Public Safety Performance Project: Frequently Asked Questions

Public Safety Performance Project: Frequently Asked Questions

What is the Public Safety Performance Project?

Pew’s public safety performance project helps states advance fiscally sound, data‐driven policies and practices in the criminal and juvenile justice systems that protect public safety, ensure accountability, and control corrections costs. The project launched its adult corrections work in 2006 and its juvenile work in 2012.

What does the project do?

The project supports efforts in select states that want a better public safety return on their corrections spending. Along with our partners, we identify drivers of cost and growth and conduct system assessments to identify options for reform, drawing on solid research, promising approaches and best practices in states. The project also helps state officials, practitioners and others across the country share state‐of‐the‐art knowledge and innovative ideas through national research and publications; policy evaluations; public opinion surveys; national, regional, multi‐state, and state‐level policy forums; and online information about what works.

What does it mean for a state to participate in the Public Safety Performance Project?

The project collaborates with a small number of states each year that demonstrate commitment to a data-driven “justice reinvestment” process. Selected states receive intensive nonpartisan research, analysis and assistance from Pew staff and other respected experts in the field, including the Council of State Governments Justice Center and the Annie E. Casey Foundation. The project does not advocate predetermined solutions to a state’s problems, but rather works in partnership with its leaders to pinpoint the state’s particular challenges, draw on the best research and lessons learned from other states, and tailor cost‐effective, data‐driven policy options.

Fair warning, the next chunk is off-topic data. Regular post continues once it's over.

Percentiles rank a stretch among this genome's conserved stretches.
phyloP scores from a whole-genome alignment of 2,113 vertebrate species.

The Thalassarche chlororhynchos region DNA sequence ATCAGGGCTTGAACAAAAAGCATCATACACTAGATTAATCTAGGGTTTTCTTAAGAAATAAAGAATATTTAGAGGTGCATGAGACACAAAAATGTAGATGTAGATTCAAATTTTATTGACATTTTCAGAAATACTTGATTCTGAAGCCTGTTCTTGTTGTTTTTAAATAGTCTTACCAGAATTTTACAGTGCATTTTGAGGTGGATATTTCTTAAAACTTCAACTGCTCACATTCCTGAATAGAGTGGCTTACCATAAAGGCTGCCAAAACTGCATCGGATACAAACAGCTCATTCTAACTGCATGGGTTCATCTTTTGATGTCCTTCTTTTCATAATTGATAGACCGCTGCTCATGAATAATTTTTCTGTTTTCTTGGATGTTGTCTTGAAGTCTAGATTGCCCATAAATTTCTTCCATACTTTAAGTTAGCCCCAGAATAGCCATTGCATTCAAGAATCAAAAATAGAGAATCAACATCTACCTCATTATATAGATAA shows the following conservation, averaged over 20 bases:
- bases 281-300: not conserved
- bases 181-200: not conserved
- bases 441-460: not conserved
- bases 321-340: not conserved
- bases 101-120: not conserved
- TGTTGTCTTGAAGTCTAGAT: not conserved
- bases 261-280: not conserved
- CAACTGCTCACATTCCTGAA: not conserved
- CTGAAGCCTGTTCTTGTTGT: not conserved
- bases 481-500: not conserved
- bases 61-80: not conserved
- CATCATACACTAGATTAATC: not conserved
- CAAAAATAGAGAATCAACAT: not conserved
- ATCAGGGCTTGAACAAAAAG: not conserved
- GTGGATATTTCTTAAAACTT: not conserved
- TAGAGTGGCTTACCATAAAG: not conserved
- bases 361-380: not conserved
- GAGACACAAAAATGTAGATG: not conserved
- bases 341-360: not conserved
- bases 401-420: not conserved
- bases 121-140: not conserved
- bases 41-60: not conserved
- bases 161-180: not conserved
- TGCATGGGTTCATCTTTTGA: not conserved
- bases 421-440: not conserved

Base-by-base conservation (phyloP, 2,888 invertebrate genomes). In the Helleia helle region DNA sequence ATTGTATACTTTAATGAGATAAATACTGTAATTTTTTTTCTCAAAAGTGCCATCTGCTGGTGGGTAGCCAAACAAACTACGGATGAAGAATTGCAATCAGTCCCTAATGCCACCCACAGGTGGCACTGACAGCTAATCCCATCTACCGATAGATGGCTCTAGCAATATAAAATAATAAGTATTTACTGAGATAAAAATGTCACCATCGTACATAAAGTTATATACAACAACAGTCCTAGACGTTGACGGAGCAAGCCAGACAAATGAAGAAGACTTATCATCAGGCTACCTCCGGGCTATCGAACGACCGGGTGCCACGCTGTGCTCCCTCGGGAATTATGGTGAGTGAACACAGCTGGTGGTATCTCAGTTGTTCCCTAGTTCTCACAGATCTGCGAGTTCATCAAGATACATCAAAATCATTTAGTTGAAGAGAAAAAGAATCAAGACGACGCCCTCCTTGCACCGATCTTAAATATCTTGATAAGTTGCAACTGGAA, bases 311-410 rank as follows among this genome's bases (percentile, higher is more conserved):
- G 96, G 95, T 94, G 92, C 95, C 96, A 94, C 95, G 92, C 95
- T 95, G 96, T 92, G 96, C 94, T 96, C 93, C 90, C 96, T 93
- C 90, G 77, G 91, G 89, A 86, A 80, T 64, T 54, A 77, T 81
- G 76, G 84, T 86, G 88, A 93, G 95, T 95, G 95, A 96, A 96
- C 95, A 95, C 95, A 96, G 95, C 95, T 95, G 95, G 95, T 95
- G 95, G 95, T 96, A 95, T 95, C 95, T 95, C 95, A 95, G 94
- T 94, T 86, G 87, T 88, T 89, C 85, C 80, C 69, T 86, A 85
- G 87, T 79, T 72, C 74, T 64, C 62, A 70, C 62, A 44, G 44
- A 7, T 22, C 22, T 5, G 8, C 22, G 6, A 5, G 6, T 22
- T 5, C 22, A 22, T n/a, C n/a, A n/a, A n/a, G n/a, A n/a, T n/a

What does that assistance look like?

Technical assistance is matched to each state’s circumstances, but generally is provided in three phases: 

  1. Data Analysis/System Assessment: To ensure that policy deliberations are grounded in objective facts, independent experts assess the state’s corrections population and costs, identifying what specific factors have contributed to growth and projecting what the numbers will be in 5 to 10 years without policy reform. National experts also evaluate key components of the corrections system to assess how well the state is implementing evidence‐based practices to reduce recidivism.
  2. Policy Development/Stakeholder Engagement: Once state‐specific data is collected and verified, staff facilitates the development of consensus on a set of policy options with an interbranch, bipartisan working group of state leaders. Key criminal justice system stakeholders, including prosecutors, crime victim advocates, police, sheriffs and other county officials, are integrally involved throughout the process, participating in open working group meetings and roundtables or contact groups designed to ensure all policy options are transparent and thoroughly vetted.
  3. Public Awareness and Education: Following the achievement of consensus on a policy reform package, the project helps the state working group ensure its recommendations are adopted, raising public awareness through publications, communications with policy makers and the media, and other activities.